Electric Café (Gatefold's front cover with German sticker)  - 1986
But the story of Technopop wasn't over : in the 00', when the band remastered all their albums, they renamed "Electric Café" as "Techno Pop". A strange decision, indeed, but a proof this 1983 hiatus remained an important point in their career, and maybe an unsatisfying one.

And what about the lost track, the orphan single "Tour De France" ? Well, in 2003, Kraftwerk released its first  album with real new materials, a good 17 years after "Electric Café"! This "Tour De France Soundtracks" album, entirely devoted to their love of cycling was the final point to this whole "Technopop" story. 

In fact, "Technopop" was an hybrid release, in-between two concepts :  cycling as a man-machine technology, and the dawn of digital music. Kraftwerk finally separated the two of them into two concept albums. A logic decision, but that took 17 years in the making!

Here's for the historic background. Now for the sleeve design.  The image shown here are all coming from internet unoffical leaks. The consistency of these leaks, and most of all the consistency of it with the 1983 advertisement seems to indicate it truly was the sleeve design of this record.
I suspect that this album lay-out (just like most of the Kraftwerk's Artworks until "The Mix", in 1990) was the work of Emil Schult, Kraftwerk's fifth musketter, and possibly a collective work of the whole band for the concept and image, as usual with them.
There's a lucky guy owning a copy of this artwork... or is it ?
(image found on the Internet)
For Kraftwerk, sleeves were always part of the act of making a record. They had this global artistic approach that includes everything, from live set designs to custom-made sequencers or instruments, and from live dress codes to the music video. It comes from something most people misses about Kraftwerk : since their beginnings, they are not a music band. They are conceptual artists, which work heavily rely on music. And it was outstandingly innovative when they invented it, circa 1975!
And look at the titling of the print advertising for "Techno Pop" : It describe their work as "Music that carries ideas"...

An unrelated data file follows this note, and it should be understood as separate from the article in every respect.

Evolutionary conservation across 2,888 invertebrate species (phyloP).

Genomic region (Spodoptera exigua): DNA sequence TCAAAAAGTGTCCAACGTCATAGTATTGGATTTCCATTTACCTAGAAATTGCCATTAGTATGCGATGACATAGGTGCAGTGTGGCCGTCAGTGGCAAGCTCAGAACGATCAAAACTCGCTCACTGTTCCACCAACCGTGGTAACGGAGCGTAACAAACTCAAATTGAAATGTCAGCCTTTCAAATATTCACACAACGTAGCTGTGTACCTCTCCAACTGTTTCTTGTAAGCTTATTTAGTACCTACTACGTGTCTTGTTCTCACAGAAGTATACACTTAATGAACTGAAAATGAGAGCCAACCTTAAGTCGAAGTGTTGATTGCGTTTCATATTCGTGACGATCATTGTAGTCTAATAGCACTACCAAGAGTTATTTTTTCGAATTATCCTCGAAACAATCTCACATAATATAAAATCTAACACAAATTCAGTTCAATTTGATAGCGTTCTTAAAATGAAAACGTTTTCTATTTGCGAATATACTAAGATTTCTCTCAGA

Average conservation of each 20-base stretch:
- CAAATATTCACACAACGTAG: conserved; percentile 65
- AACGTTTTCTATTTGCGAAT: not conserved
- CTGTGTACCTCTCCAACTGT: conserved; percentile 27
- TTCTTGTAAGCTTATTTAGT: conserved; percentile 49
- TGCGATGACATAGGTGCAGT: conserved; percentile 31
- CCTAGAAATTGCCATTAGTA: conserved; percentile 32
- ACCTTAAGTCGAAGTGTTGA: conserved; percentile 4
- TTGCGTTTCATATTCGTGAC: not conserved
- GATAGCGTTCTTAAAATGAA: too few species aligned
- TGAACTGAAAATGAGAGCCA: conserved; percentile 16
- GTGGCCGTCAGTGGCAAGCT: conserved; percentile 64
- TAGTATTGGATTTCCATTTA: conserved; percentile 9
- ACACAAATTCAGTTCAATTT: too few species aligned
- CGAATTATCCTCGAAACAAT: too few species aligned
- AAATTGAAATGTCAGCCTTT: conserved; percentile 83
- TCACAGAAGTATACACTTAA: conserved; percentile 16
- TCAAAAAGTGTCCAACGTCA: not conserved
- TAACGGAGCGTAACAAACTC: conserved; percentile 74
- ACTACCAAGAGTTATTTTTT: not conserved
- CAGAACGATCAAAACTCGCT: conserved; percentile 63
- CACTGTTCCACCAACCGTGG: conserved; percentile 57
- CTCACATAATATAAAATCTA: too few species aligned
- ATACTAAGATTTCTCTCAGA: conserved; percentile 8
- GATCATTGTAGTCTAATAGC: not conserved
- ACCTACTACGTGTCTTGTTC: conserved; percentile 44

On this specific sleeve, the style was surprisingly retro. But in fact, if you look at their previous sleeves like "Man Machine" or "Computerwelt", the vision of the future of Kraftwerk has always been a bit retro : Man Machine was obviously Constructivist, and having for example a song named "Metropolis". And "Radioctivity" :  totally 1940'!

The other point was that they were sticking to their "iconic" vision of the band : this Beatles-inspired law of 4, and this strange balance of cult of personnality and having these persons always presented as a group, as a mechanism that always functions as a collective, as a system. Well, as... a machine!
A Kraftwerkian concept, applied here down to the physical activity of cycling. And it comes as no surprise that they got so fascinated by cyclism : it is a group sport, relying heavily on strategy and technology. And it is a popular technology. A true technopop.

Note : Most information here are coming from interviews of Kraftwerk, or former members of the band (Emil Shult and Karl Bartos). Another interesting source about Kraftwerk is the excellent book from Pascal Bussy "Man, Machine & Music". As Kraftwerk is a notoriously reclusive group, there is lots of speculations about the grey zones of the band's history. But we tried to remain into the facts, or at most, the highly plausible ;-)

1 commentaire:

  1. Great article! Note the cyclists' faces were altered for the "Tour De France Soundtracks" release; Karl and Wolfgang are omitted! Sadly, this edited version was also used for the CD release of the 1983 "Tour de France" single.